Moonday’s Heroic Hunkette: Eleanor of Aquitaine, Part 2

     Eleanor of Aquitaine’s (1122-1204) story is so rich that it can only be told in two weeks. She was queen to two kings and mother of two others. She was powerful in a period when women wielded little power.  She was reported to be very beautiful.  Her tomb effigy shows a tall and large-boned woman. A contemporaneous mural pictures her with reddish-brown hair and brown eyes. Bernard de Ventadour, a noted troubadour, called her “gracious, lovely, the embodiment of charm,” extolling her “lovely eyes and noble countenance” and declaring that she was “one meet to crown the state of any king.” Gervase of Canterbury (not a friend) described her in later life as “an exceedingly shrewd and clever woman, born of noble stock, but unstable and flighty.”
     Eleanor’s grandfather, William IX of Aquitaine (1070-1127), was one of the first and most famous troubadours.  He bragged of his sexual prowess in his songs and was a renowned womanizer who deserted his super-religious wife to marry the Countess of Chatellerault. He married her daughter by her previous marriage, Anor, to his own son and heir, William X. Anor and William X were the parents of Eleanor, her sister Petronilla and a brother, Agret.
     When Eleanor’s father died (her mother and brother had died earlier) her guardian, King Louis the Fat of France, married her to his son Louis to secure her vast possessions for the French crown. Louis who, until the death of his older brother, had been brought up for a position in the church  was attracted to the passionate Eleanor but he was a weak, dull, grave and pious man. They were able to manage one child—a daughter—in eight years.
     When they took up the Cross to go on the Second Crusade together, Eleanor and her ladies rode across the countryside dressed as Amazons calling the knights to fight. Dressed in armor and carrying lances, the women never fought in the Crusades but they did enjoy the shopping and luxuries of Antioch and Jerusalem. The treasures they brought home changed life in Europe.
     When Louis and Eleanor fought over supporting her uncle (Raymond, Prince of Antioch) who was rumored to be her lover, Eleanor announced that their marriage was not valid in the eyes of God due to consanguinity. Louis and Eleanor visited the pope to plead for a divorce. Instead, the pope tried to reconcile them and induced them to sleep in the same bed again. Eleanor gave birth to another daughter but was devastated when her uncle Raymond was killed in battle and beheaded. The marriage was over.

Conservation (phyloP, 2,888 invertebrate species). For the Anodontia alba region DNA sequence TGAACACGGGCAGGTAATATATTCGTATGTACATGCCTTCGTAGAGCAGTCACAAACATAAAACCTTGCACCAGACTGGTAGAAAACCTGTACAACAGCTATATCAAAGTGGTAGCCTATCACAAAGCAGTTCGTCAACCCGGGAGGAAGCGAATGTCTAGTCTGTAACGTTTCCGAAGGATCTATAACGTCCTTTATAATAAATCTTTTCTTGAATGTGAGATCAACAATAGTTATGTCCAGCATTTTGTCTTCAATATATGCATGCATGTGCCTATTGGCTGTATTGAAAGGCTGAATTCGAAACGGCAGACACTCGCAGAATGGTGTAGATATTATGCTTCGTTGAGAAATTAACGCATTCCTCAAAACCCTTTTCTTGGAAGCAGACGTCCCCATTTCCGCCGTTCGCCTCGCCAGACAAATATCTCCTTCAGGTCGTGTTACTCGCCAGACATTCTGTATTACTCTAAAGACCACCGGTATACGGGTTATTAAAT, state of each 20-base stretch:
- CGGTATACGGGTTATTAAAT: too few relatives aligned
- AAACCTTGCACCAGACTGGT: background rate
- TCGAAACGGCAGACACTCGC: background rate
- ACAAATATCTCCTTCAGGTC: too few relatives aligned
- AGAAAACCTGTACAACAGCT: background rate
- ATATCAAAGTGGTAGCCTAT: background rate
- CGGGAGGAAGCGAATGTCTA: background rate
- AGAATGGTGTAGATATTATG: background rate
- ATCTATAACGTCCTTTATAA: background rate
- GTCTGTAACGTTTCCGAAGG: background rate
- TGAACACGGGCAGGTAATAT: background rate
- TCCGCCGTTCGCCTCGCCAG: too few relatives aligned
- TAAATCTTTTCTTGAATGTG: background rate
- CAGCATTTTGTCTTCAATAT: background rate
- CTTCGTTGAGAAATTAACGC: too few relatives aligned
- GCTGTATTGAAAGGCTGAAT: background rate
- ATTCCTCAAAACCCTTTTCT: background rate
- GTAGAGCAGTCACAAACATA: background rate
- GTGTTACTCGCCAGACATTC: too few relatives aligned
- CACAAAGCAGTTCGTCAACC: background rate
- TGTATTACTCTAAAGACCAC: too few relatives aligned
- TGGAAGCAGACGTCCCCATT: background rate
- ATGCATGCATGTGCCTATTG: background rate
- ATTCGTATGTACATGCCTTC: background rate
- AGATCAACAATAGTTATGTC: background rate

In 1152 their marriage was annulled and her estates reverted to Eleanor’s control.  After two attempts by avaricious nobles to kidnap and marry her by force, she sent for Henry, another of her lovers. They were married six weeks after her annullent against his father’s (who was also rumored to be her lover) advice. By 1154, they had added England to their vast holdings. In fact, they ruled more of France than her ex-husband, King Louis.
     The marriage of Eleanor and Henry was as stormy as her first. They had five sons and three daughters. When the last (John Lackland) was born (1167), Eleanor discovered the existence of “Fair” Rosamund Clifford, the most famous of Henry’s mistresses. Henry was flaunting his affair, reported to be a love match, with a much younger woman in her face.  Rumor had it that Eleanor had Rosamund poisoned in revenge. Eleanor returned to Aquitaine and began a new phase of her life. More next week.


4 Responses

  1. I’m thinking Gervase named her unstable and flighty because she didn’t stay put and “mind” her man as was expected during that time.

    Eleanor must have been an impressive woman with a charasmatic presence. Truly makes me wish she’d kept a personal journal, because I’d have stayed up nights reading it!

    Can’t wait to see how you conclude this. Ther truth of this woman’s life journey is wilder, and more full of intrigue and royal machinations than any fiction.

  2. I *love* Eleanor! What a totally independent woman she was – a few years later and she’d probably have been executed for witchcraft. Like Runere said, not staying home and obeying the DH could get you a lot of criticism.
    She’s always been one of my “fantasy dinner party” guests – talking to her would be fascinating!

  3. OH I love Eeanor… GO WOMEN RIGHTS.. I can’t wait to read more of her, and I wonder what she would be like in today’s world.

  4. great post. I see Runere as a reincarnation of Eleanor. Seems like they’d be kindred souls.

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